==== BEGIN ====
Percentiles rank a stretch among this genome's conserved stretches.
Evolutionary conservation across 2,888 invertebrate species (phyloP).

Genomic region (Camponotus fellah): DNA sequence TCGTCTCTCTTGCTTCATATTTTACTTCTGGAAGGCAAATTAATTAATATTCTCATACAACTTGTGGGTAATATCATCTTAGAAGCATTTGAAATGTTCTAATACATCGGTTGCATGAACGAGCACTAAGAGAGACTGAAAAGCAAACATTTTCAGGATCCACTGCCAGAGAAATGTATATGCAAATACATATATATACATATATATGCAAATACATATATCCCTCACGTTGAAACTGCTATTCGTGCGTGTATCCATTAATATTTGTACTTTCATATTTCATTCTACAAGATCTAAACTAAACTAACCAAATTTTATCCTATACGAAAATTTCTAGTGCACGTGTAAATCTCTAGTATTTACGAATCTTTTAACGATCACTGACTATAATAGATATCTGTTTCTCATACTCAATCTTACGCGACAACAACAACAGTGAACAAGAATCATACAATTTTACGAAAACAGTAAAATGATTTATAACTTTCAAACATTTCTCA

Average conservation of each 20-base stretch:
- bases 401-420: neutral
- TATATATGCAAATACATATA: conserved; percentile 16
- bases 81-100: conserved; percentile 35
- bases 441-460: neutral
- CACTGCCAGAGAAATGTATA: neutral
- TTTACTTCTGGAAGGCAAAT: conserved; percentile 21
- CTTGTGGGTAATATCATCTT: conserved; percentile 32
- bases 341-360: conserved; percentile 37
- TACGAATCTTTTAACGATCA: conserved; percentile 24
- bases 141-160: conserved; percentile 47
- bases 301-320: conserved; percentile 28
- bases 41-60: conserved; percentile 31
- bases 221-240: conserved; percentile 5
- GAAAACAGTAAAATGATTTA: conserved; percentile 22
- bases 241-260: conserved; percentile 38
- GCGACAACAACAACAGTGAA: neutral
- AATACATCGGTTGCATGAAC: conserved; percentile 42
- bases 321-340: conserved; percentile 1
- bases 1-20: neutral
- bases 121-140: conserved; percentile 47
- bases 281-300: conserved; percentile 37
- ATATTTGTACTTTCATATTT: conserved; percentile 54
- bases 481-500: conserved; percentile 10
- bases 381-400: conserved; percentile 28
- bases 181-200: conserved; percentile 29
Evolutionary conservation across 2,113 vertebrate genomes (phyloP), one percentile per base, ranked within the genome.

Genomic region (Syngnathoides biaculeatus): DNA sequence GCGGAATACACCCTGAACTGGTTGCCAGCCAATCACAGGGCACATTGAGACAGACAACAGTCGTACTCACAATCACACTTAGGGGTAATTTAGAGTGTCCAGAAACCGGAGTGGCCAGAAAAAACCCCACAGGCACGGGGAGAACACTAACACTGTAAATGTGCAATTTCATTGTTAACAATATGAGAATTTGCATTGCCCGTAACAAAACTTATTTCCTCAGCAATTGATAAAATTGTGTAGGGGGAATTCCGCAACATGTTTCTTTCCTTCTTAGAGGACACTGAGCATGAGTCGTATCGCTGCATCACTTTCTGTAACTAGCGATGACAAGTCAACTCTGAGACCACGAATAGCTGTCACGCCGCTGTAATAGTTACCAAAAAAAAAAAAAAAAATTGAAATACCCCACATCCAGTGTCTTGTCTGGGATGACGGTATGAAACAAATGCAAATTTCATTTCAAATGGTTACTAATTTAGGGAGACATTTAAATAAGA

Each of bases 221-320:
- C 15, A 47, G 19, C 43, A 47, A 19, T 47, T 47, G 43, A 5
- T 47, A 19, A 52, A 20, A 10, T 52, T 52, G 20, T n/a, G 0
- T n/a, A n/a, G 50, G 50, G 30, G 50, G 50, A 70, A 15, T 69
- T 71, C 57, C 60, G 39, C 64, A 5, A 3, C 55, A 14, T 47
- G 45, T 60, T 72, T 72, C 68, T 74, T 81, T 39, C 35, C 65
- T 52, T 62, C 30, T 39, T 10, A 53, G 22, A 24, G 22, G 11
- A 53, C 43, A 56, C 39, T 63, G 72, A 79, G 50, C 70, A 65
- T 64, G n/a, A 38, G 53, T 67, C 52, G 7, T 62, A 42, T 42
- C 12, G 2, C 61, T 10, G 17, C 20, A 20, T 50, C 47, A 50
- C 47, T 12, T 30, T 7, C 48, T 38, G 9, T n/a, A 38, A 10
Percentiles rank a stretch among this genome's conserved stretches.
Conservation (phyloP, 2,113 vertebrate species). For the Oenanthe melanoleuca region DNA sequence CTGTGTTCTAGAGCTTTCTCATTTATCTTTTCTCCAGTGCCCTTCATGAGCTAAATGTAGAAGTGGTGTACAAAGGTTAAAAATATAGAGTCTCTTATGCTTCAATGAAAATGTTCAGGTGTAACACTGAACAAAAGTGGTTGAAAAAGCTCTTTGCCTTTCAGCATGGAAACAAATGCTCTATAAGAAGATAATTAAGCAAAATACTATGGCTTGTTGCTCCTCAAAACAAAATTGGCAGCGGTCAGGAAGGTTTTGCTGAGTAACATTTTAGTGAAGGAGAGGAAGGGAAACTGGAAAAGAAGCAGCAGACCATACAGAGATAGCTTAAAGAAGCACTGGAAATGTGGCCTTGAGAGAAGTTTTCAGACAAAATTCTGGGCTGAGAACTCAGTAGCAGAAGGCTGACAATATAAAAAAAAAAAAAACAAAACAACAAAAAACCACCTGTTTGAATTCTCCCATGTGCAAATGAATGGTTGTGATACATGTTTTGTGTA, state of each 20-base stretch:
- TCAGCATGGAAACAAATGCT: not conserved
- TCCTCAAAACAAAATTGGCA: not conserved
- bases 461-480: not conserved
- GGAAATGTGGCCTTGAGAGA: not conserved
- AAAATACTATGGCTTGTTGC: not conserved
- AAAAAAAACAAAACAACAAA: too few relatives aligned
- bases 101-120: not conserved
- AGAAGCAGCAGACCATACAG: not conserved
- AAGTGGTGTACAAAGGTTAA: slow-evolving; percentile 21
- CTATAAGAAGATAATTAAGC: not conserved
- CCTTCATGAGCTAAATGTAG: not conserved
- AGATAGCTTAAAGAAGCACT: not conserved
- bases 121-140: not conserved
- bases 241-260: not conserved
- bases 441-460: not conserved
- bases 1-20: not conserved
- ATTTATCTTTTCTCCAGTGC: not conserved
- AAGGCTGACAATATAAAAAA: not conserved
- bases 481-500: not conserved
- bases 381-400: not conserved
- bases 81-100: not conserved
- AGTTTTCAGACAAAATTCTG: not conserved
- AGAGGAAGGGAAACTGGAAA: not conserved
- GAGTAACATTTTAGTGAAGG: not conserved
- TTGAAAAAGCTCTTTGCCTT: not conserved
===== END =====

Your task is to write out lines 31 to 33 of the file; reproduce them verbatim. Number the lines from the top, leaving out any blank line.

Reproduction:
Genomic region (Syngnathoides biaculeatus): DNA sequence GCGGAATACACCCTGAACTGGTTGCCAGCCAATCACAGGGCACATTGAGACAGACAACAGTCGTACTCACAATCACACTTAGGGGTAATTTAGAGTGTCCAGAAACCGGAGTGGCCAGAAAAAACCCCACAGGCACGGGGAGAACACTAACACTGTAAATGTGCAATTTCATTGTTAACAATATGAGAATTTGCATTGCCCGTAACAAAACTTATTTCCTCAGCAATTGATAAAATTGTGTAGGGGGAATTCCGCAACATGTTTCTTTCCTTCTTAGAGGACACTGAGCATGAGTCGTATCGCTGCATCACTTTCTGTAACTAGCGATGACAAGTCAACTCTGAGACCACGAATAGCTGTCACGCCGCTGTAATAGTTACCAAAAAAAAAAAAAAAAATTGAAATACCCCACATCCAGTGTCTTGTCTGGGATGACGGTATGAAACAAATGCAAATTTCATTTCAAATGGTTACTAATTTAGGGAGACATTTAAATAAGA

Each of bases 221-320:
- C 15, A 47, G 19, C 43, A 47, A 19, T 47, T 47, G 43, A 5